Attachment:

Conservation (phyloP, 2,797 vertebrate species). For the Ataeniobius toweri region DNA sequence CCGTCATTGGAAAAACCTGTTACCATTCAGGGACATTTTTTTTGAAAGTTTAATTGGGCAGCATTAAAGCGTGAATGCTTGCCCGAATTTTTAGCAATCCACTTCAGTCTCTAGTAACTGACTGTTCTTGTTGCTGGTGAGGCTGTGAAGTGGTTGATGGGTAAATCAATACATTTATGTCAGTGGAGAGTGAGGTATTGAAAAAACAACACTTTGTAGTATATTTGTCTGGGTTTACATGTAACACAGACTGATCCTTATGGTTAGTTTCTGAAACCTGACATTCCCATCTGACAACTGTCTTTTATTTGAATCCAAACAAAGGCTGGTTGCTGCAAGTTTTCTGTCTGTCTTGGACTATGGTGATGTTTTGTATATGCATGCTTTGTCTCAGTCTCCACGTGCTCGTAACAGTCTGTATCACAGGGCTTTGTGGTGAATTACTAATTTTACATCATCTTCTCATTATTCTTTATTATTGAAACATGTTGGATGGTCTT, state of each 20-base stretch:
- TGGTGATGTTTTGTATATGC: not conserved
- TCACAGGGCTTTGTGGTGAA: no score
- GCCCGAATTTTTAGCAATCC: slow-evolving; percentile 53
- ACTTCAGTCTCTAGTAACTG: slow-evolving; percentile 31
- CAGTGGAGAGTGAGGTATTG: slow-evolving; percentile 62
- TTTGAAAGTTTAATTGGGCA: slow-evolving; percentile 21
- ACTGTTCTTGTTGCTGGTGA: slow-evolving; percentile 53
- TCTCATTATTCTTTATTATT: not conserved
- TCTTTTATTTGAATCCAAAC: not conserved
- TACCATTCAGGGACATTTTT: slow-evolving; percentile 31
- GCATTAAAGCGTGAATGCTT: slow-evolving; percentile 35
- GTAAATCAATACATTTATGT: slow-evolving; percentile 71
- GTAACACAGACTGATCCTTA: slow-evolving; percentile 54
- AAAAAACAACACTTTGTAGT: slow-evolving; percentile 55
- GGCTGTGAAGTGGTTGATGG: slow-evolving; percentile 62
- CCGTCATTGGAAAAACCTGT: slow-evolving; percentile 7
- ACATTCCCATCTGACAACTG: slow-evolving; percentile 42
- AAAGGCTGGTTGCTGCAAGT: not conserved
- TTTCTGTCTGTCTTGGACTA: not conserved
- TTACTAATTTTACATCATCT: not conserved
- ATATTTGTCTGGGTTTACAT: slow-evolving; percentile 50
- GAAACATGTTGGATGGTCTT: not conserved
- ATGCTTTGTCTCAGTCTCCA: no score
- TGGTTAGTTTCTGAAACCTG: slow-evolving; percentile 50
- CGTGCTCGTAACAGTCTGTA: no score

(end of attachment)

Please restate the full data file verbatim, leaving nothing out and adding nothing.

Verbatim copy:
Conservation (phyloP, 2,797 vertebrate species). For the Ataeniobius toweri region DNA sequence CCGTCATTGGAAAAACCTGTTACCATTCAGGGACATTTTTTTTGAAAGTTTAATTGGGCAGCATTAAAGCGTGAATGCTTGCCCGAATTTTTAGCAATCCACTTCAGTCTCTAGTAACTGACTGTTCTTGTTGCTGGTGAGGCTGTGAAGTGGTTGATGGGTAAATCAATACATTTATGTCAGTGGAGAGTGAGGTATTGAAAAAACAACACTTTGTAGTATATTTGTCTGGGTTTACATGTAACACAGACTGATCCTTATGGTTAGTTTCTGAAACCTGACATTCCCATCTGACAACTGTCTTTTATTTGAATCCAAACAAAGGCTGGTTGCTGCAAGTTTTCTGTCTGTCTTGGACTATGGTGATGTTTTGTATATGCATGCTTTGTCTCAGTCTCCACGTGCTCGTAACAGTCTGTATCACAGGGCTTTGTGGTGAATTACTAATTTTACATCATCTTCTCATTATTCTTTATTATTGAAACATGTTGGATGGTCTT, state of each 20-base stretch:
- TGGTGATGTTTTGTATATGC: not conserved
- TCACAGGGCTTTGTGGTGAA: no score
- GCCCGAATTTTTAGCAATCC: slow-evolving; percentile 53
- ACTTCAGTCTCTAGTAACTG: slow-evolving; percentile 31
- CAGTGGAGAGTGAGGTATTG: slow-evolving; percentile 62
- TTTGAAAGTTTAATTGGGCA: slow-evolving; percentile 21
- ACTGTTCTTGTTGCTGGTGA: slow-evolving; percentile 53
- TCTCATTATTCTTTATTATT: not conserved
- TCTTTTATTTGAATCCAAAC: not conserved
- TACCATTCAGGGACATTTTT: slow-evolving; percentile 31
- GCATTAAAGCGTGAATGCTT: slow-evolving; percentile 35
- GTAAATCAATACATTTATGT: slow-evolving; percentile 71
- GTAACACAGACTGATCCTTA: slow-evolving; percentile 54
- AAAAAACAACACTTTGTAGT: slow-evolving; percentile 55
- GGCTGTGAAGTGGTTGATGG: slow-evolving; percentile 62
- CCGTCATTGGAAAAACCTGT: slow-evolving; percentile 7
- ACATTCCCATCTGACAACTG: slow-evolving; percentile 42
- AAAGGCTGGTTGCTGCAAGT: not conserved
- TTTCTGTCTGTCTTGGACTA: not conserved
- TTACTAATTTTACATCATCT: not conserved
- ATATTTGTCTGGGTTTACAT: slow-evolving; percentile 50
- GAAACATGTTGGATGGTCTT: not conserved
- ATGCTTTGTCTCAGTCTCCA: no score
- TGGTTAGTTTCTGAAACCTG: slow-evolving; percentile 50
- CGTGCTCGTAACAGTCTGTA: no score